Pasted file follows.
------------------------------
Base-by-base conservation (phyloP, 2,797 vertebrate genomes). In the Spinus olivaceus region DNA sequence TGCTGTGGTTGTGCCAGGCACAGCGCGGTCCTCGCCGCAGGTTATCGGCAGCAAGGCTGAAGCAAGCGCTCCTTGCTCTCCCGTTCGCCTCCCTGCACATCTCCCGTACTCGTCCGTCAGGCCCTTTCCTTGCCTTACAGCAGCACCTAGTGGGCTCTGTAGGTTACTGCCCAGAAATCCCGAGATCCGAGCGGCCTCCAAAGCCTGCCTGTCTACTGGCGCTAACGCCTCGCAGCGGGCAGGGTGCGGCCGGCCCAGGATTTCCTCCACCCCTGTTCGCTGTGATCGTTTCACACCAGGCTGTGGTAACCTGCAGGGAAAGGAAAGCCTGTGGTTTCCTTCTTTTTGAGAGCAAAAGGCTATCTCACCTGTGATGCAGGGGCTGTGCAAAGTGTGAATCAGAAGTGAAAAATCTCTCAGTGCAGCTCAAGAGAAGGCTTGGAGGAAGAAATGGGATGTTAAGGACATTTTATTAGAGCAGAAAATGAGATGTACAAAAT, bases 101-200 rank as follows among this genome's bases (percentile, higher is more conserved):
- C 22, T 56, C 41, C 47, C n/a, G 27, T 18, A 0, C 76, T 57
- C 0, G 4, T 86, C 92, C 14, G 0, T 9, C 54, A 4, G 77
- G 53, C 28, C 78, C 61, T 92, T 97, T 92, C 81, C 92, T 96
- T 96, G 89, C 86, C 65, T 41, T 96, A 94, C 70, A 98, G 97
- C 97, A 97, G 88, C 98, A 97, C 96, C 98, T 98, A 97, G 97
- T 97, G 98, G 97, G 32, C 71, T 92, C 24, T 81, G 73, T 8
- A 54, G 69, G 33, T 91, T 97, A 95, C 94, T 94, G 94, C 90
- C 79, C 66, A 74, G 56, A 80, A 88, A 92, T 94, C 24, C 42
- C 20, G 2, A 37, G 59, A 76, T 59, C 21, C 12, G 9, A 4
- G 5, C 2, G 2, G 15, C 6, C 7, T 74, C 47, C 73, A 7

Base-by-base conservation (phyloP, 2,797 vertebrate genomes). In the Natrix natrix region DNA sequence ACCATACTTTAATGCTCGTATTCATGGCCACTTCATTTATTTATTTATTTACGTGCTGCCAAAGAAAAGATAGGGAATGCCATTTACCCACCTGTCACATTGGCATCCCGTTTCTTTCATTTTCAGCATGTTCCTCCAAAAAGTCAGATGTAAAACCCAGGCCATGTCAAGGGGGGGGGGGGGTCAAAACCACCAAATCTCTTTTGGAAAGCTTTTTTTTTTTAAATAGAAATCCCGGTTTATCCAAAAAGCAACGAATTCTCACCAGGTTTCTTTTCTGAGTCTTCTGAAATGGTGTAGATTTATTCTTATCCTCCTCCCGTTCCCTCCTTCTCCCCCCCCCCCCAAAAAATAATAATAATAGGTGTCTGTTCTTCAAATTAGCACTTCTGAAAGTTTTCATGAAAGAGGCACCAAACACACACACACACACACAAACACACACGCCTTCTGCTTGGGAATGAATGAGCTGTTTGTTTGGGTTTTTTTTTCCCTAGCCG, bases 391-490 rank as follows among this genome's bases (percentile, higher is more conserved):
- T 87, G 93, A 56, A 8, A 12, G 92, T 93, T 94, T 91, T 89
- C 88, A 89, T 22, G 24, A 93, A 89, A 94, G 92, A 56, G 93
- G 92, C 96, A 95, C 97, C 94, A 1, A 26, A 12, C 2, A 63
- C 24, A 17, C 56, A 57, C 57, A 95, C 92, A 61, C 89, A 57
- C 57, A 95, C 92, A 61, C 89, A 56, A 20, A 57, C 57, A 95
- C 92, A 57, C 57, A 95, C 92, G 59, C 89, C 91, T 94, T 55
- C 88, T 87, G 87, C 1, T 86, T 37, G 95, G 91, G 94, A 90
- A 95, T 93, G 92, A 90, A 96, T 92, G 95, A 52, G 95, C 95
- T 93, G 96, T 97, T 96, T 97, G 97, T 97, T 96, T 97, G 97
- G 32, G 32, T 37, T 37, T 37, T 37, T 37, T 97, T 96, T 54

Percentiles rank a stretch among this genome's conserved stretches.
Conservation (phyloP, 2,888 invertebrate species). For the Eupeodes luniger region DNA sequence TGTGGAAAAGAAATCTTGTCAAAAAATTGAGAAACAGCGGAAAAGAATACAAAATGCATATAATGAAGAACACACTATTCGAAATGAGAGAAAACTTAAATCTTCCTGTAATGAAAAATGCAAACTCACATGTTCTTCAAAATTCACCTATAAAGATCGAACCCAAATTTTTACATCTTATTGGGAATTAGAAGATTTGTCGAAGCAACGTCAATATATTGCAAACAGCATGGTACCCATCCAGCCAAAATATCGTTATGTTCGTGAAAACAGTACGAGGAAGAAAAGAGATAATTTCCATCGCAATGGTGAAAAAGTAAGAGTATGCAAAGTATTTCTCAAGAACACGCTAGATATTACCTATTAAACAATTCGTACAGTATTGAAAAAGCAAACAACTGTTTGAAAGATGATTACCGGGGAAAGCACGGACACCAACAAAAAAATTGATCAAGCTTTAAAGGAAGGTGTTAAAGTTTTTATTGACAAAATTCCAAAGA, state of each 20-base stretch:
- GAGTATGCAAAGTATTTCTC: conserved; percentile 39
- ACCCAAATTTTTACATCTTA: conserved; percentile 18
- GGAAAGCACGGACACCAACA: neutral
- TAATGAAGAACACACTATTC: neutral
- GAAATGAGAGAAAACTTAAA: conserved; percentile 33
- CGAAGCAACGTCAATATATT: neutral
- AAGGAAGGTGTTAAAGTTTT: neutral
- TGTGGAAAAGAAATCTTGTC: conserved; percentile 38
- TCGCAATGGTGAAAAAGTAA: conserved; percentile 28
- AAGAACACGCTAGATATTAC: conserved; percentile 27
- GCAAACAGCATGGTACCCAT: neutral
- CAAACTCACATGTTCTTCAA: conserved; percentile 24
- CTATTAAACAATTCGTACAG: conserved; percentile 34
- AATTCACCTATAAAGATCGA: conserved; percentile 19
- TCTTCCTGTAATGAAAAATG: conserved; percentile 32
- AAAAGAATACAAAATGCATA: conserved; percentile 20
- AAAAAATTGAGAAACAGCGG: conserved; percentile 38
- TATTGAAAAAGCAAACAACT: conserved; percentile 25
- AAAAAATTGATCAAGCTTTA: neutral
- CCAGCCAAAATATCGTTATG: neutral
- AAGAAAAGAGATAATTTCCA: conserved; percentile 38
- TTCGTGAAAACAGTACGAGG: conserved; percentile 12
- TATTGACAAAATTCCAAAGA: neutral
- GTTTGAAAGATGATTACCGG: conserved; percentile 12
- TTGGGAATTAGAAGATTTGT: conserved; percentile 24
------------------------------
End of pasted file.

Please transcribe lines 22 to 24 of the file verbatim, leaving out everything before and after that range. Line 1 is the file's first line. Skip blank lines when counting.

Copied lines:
- G 32, G 32, T 37, T 37, T 37, T 37, T 37, T 97, T 96, T 54

Percentiles rank a stretch among this genome's conserved stretches.
Conservation (phyloP, 2,888 invertebrate species). For the Eupeodes luniger region DNA sequence TGTGGAAAAGAAATCTTGTCAAAAAATTGAGAAACAGCGGAAAAGAATACAAAATGCATATAATGAAGAACACACTATTCGAAATGAGAGAAAACTTAAATCTTCCTGTAATGAAAAATGCAAACTCACATGTTCTTCAAAATTCACCTATAAAGATCGAACCCAAATTTTTACATCTTATTGGGAATTAGAAGATTTGTCGAAGCAACGTCAATATATTGCAAACAGCATGGTACCCATCCAGCCAAAATATCGTTATGTTCGTGAAAACAGTACGAGGAAGAAAAGAGATAATTTCCATCGCAATGGTGAAAAAGTAAGAGTATGCAAAGTATTTCTCAAGAACACGCTAGATATTACCTATTAAACAATTCGTACAGTATTGAAAAAGCAAACAACTGTTTGAAAGATGATTACCGGGGAAAGCACGGACACCAACAAAAAAATTGATCAAGCTTTAAAGGAAGGTGTTAAAGTTTTTATTGACAAAATTCCAAAGA, state of each 20-base stretch: